UN Declaration of Human RightsBMJ 1998; 316 doi: https://doi.org/10.1136/bmj.316.7136.1020 (Published 28 March 1998) Cite this as: BMJ 1998;316:1020
NHS does not heed human rights declaration
- P J Tomlin, Secretary
- Society of Clinical Psychiatrists Study Group, Radnor House, The Headlands, Downton, Wiltshire SP5 3HJ
- Imperial College School of Medicine at St Mary's, London W2 1PG
EDITOR—The re-publication of the 1948 United Nations' Universal Declaration of Human Rights1 is a reminder of how completely this declaration and its sister, the European Convention of Human Rights, are ignored within the NHS.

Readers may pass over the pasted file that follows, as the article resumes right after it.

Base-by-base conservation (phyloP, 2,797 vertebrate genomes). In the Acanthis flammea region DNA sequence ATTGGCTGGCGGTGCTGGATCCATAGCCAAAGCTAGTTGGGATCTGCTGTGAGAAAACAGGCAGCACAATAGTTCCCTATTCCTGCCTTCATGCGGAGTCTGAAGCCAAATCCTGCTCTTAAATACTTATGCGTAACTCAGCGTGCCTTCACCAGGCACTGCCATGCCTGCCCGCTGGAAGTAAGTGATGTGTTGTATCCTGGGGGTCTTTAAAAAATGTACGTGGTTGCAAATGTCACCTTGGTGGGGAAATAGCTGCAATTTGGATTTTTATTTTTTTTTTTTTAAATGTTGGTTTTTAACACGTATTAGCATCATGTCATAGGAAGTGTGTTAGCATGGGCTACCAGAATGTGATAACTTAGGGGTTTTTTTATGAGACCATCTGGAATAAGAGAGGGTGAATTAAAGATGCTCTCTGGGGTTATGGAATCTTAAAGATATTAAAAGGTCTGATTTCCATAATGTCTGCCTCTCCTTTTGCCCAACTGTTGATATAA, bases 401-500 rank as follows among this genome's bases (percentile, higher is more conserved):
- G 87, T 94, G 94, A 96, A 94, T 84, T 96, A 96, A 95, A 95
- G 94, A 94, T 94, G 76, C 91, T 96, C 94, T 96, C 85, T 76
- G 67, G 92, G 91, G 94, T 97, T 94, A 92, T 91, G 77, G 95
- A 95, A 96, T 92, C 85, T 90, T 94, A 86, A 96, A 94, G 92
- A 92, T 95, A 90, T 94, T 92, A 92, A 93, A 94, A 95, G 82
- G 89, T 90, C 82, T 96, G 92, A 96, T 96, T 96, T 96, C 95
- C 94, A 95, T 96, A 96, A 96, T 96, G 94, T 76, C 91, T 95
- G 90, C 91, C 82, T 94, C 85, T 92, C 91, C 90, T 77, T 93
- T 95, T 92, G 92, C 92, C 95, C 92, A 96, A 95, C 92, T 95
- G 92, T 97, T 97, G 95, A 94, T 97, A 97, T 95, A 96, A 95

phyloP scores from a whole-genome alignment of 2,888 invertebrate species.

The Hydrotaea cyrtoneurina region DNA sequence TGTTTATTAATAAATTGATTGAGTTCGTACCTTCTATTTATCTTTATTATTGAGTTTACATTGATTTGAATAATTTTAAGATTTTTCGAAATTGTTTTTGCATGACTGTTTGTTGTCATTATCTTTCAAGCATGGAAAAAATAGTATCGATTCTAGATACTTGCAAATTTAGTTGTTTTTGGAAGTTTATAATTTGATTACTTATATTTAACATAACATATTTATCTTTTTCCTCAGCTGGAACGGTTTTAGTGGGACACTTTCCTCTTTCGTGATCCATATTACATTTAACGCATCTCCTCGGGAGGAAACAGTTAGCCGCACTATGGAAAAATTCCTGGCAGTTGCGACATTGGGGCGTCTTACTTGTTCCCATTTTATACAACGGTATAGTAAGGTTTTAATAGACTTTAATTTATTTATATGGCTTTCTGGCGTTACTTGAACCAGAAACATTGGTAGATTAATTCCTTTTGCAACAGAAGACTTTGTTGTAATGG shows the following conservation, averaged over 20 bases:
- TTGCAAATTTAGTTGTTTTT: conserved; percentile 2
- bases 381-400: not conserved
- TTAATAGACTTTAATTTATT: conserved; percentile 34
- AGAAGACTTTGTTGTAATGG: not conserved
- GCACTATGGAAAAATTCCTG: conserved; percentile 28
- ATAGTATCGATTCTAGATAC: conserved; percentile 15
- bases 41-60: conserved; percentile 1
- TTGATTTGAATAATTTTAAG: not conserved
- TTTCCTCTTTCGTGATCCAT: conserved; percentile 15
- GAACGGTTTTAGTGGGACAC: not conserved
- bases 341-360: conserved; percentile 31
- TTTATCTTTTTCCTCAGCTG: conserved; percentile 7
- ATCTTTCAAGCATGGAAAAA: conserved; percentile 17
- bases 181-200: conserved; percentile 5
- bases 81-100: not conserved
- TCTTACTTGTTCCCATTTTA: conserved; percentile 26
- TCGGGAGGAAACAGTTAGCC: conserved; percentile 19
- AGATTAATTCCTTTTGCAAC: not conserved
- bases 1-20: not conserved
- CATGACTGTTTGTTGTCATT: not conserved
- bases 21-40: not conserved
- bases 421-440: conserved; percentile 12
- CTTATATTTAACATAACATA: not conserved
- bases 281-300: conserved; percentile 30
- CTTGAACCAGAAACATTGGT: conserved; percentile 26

Article 10 states that everyone is entitled to a fair and public hearing by an independent and impartial tribunal in determination of rights and obligations. Article 6 of the European convention echoes this. Yet in the past 12 years not a single doctor has had such a hearing when facing the loss of his or her rights to practise as a doctor in the NHS; this contrasts greatly with the openness of the General Medical Council.
Article 12 states that no one shall be subjected to arbitrary interference with his correspondence, or to attacks on his honour and reputation. Suspended doctors commonly have their personal mail intercepted, opened, and forwarded only after delays. Similarly, statements about suspended doctors that may damage their reputation and that allegedly come from the health authorities often …
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